Just a couple of weeks ago, I came back from Rwanda where we are implementing a “Design for Innovation” Training on behalf of the Deutsche Gesellschaft für Internationale Zusammenarbeit (GIZ). Innovation has come to the forefront of the development discourse – and development practice – within the last years. Recently, the United Nations Development Programme (UNDP) announced the launch of its network of 60 so-called ‘Accelerator Labs’ spanning across nearly eighty countries in Africa, Asia, the Middle East and South America. To put it in UNDP’s own terms, the initiative is aimed at “re-imagining development for the 21st century”. Sounds good, doesn’t it?
But what exactly is it that should be “re-imagined”? What do we – as Fraunhofer IAO, Center for Responsible Research and Innovation (CeRRI) – aim for when implementing projects in the name of ‘innovation for development’ – in Rwanda and elsewhere?
What is development all about?
For the longest time, development had predominantly (sometimes perhaps even exclusively) been understood as economic development, focusing on macroeconomic indicators such as GDP growth, job creation, and structural transformation. Pointing to the danger of ‘growth without development’ (that is macroeconomic growth without any significant improvement in people’s lives), scholars such as Amartya Sen have coined an alternative, human-centred understanding of development. Shifting the focus from purely economic concepts to people’s well-being in terms of life expectancy and years of schooling, for example, the United Nations Human Development Index (HDI) provides for the most prominent example of the human development approach shaping both development theory and practice. More recently, concepts of development as sustainable development have gained prominence over the growing awareness that environmental issues are inextricably linked with socio-economic ones and developing countries would be struck hardest in case of an environmental catastrophe.
What role for innovation in development?
Given these differences in objective, what role is there to play for innovation in development? At the Fraunhofer IAO, we think of it like this:
In terms of economic development, innovative activities must allow for local value creation rather than extracting value by leaving the majority of the economic benefit to large multinationals. The distinction is an important one as it urges us to think about the question how states could capitalize upon their resource wealth more carefully. To truly spur economic development based on (tech) innovations, these must provide opportunities for local upgrading within global value chains and domestic capacity building.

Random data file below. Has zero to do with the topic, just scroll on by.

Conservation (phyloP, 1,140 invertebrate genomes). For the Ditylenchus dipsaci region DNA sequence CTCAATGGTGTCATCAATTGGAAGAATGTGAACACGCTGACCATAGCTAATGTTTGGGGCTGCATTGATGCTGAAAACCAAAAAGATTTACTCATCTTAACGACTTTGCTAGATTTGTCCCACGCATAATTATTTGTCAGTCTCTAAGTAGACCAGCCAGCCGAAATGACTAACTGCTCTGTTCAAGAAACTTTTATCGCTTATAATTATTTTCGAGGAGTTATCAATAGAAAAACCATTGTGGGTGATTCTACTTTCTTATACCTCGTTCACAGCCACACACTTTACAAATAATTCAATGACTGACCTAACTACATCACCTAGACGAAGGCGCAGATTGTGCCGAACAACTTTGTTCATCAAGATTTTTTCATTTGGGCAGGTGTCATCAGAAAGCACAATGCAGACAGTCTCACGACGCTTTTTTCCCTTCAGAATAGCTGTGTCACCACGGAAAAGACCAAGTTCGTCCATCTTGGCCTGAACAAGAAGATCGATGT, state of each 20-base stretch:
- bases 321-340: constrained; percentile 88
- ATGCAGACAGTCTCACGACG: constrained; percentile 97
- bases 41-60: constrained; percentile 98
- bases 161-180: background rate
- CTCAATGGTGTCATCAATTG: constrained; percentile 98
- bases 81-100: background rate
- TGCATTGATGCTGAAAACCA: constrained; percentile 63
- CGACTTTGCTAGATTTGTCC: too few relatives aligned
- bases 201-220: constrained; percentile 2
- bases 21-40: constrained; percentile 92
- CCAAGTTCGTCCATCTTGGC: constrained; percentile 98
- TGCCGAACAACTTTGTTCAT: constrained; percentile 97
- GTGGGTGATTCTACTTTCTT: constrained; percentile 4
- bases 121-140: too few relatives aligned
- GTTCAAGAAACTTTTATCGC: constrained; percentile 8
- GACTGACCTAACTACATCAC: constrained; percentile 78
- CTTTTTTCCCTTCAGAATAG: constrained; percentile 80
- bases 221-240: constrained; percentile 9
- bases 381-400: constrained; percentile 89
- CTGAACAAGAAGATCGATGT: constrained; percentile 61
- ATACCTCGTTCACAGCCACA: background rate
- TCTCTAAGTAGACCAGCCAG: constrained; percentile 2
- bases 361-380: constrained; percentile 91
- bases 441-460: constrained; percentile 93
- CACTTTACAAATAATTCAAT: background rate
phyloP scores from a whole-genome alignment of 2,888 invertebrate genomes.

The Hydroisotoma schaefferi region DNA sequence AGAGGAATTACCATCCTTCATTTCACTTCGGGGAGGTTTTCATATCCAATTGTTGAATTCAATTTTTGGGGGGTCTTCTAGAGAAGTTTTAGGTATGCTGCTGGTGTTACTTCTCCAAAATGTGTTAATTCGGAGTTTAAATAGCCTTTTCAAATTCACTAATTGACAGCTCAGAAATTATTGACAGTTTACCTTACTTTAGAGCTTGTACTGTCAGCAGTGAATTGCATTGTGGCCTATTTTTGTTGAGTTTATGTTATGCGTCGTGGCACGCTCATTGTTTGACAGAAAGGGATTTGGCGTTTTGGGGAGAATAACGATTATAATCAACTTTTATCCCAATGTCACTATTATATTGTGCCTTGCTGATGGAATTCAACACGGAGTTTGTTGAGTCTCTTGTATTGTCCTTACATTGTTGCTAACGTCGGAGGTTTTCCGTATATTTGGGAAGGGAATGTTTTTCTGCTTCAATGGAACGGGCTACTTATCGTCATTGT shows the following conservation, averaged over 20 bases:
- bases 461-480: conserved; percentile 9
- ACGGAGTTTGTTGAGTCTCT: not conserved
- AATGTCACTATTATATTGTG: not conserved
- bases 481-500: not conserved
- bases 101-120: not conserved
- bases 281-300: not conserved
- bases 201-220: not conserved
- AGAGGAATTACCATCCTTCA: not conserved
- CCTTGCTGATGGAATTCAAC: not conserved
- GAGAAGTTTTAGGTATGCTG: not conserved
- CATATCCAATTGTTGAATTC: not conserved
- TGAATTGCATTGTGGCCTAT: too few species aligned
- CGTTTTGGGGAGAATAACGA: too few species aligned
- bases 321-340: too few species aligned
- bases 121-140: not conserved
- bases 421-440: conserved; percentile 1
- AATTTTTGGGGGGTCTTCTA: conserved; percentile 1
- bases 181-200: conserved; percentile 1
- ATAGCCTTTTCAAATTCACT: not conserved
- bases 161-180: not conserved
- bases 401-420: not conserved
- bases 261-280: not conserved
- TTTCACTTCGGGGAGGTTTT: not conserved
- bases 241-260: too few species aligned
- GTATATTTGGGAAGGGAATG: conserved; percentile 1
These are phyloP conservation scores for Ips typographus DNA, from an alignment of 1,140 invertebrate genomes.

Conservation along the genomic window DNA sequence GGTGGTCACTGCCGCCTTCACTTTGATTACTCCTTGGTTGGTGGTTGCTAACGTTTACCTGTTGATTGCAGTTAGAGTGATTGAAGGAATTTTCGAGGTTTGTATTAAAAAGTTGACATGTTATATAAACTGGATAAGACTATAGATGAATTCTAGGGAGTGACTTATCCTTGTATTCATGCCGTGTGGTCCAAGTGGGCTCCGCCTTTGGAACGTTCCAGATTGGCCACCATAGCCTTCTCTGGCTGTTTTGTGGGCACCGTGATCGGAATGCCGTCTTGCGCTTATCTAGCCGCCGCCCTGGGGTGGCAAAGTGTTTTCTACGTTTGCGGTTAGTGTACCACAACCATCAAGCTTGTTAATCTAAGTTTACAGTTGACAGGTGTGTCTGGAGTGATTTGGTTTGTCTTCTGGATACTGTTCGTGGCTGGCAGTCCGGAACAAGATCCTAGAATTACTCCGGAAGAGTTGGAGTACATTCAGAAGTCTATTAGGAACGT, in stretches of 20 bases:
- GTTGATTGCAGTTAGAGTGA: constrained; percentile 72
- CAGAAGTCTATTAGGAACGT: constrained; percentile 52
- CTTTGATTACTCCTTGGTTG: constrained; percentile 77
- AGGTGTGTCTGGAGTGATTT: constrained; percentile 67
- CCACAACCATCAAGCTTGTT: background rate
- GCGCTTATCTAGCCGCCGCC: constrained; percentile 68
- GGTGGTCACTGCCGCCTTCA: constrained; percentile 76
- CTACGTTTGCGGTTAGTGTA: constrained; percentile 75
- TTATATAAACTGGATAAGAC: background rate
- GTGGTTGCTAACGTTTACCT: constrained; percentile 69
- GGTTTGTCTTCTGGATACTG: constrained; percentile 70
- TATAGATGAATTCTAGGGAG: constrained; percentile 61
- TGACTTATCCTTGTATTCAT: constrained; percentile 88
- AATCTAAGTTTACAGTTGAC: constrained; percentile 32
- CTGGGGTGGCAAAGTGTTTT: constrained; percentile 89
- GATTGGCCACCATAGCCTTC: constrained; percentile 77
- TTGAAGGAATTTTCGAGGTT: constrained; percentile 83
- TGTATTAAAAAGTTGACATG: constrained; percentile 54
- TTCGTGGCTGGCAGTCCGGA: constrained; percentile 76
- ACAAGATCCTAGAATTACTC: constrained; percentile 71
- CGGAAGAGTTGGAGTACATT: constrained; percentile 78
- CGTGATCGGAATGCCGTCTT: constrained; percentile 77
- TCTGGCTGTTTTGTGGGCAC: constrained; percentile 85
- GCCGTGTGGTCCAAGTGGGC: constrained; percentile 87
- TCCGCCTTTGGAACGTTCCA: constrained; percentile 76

Advancing human development requires us to promote leverage-oriented innovations. There are countless examples of tech-based innovations, particularly in finance, healthcare, and education empowering previously marginalised groups and directly improving their quality of life. The mobile money transfer system M-Pesa provides millions of people with access to financial services, creating opportunities for economic participation. Yet, not every (tech) innovation out there actually leads to human development as many merely provide goods for everyday consumption.
Lastly, innovation could play its role of a lifetime in battling the mounting environmental crisis. ICT-based innovations bear an enormous potential for creating sustainable solutions for future societies by conserving resources. Stattus4, a data-enabled Brazilian Start Up saving more than 2.3 billion euros of water by detecting leakages in water pipes, is only one in many examples here. However, there is no guarantee for innovations to reduce resource consumption and embrace more sustainable patterns of production. Increasing amounts of electronic waste act as a painful reminder of how they might as well further deplete resources instead.
Why do we care?
As part of Fraunhofer – Europe’s largest application-oriented research organisation – we care about innovation improving people’s life – in Germany, Europe and beyond. Rather than disappearing in some basement’s drawer, we think that technology research should serve real world needs. For innovation to live up to developmental expectations, we think it must embrace both economic as well as human and environmental concerns. This is more than an academic debate. Defining your end will allow you to choose the right means to harness the full potential innovation bears for development. I am utterly convinced that rather than letting things to their own device, we could (and should!) design for the ‘most developmental innovation’. How, you ask? Look no further and read my next post on how to make ‘innovation for development’ truly work.